Bombardier handed over the first operational CSeries airliner to launch customer Swiss International Airlines on Wednesday marking the end of a difficult development program that stretched the company’s resources.
The first revenue flight of the CSeries will be in early July. SWISS is replacing its fleet of Avro Regional Jets with the CSeries. It’s buying at least 30 aircraft and has options on 30 more.
SWISS will get one aircraft a month over the next three months and then production will go to two planes a month.
The ceremony at Mirabel came after Air Canada confirmed it will buy 45 CSeries and take options on 30 more after threatening to walk away from the deal.
Kevin Howlett, Air Canada’s senior VP for government affairs told a Senate committee that if the government didn’t pass legislation allowing it to perform aircraft maintenance in other countries that it would kick the table over on the CSeries deal.
“The point around this is that we are not prepared to make that scope of a financial commitment in an environment of legal uncertainty,” he said.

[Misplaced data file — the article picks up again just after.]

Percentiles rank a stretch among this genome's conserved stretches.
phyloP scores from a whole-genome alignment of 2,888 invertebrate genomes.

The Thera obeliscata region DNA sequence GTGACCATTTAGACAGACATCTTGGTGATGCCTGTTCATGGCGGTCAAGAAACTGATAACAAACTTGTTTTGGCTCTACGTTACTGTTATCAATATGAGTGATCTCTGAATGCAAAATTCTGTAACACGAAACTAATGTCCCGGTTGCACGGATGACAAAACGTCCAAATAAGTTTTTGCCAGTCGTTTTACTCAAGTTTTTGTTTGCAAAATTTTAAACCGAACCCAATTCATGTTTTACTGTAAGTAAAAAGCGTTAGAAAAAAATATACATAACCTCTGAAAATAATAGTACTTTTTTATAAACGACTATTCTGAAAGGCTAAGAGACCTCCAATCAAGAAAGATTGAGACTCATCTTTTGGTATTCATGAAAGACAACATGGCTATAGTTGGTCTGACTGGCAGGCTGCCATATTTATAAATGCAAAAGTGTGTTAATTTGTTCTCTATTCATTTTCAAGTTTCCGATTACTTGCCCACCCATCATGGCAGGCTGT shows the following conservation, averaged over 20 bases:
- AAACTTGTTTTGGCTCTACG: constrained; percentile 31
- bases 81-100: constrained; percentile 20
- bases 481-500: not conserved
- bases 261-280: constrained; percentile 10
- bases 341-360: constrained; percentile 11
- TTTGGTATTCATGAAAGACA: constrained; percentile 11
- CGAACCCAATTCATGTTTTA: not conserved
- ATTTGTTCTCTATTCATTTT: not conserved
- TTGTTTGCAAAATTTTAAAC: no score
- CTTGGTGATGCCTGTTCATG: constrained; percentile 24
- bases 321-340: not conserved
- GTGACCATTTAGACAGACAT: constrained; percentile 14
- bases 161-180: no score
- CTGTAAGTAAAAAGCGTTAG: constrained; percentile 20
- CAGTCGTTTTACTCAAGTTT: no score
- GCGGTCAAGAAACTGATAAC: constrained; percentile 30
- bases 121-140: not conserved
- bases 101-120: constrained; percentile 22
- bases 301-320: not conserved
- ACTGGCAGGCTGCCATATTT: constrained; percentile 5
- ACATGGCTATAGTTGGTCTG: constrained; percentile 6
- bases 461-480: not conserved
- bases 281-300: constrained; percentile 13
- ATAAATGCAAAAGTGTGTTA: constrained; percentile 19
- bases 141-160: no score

“There are alternatives to the CSeries, as I’m sure you know. There are other manufacturers that make comparable airplanes.”
The comments laid to rest any lingering doubts that buying CSeries was a straight trade for the relaxed maintenance rules. When Air Canada was privatized, the government of the day passed legislation requiring the airline to keep its heavy maintenance facilities in Montreal, Toronto and Winnipeg.
The new laws will relax those requirements and end lawsuits filed by Quebec and Manitoba when Air Canada closed its maintenance facilities and contract the work to offshore companies.
Howlett threw down another gauntlet by threatening to cancel plans for limited maintenance operations in Winnipeg and Montreal offered as an olive branch in the tense negotiations.
“What I can tell you is if this bill does not go forward, we will not create the centres of excellence in Manitoba and we will not create the centres of excellence in Quebec,” Howlett said.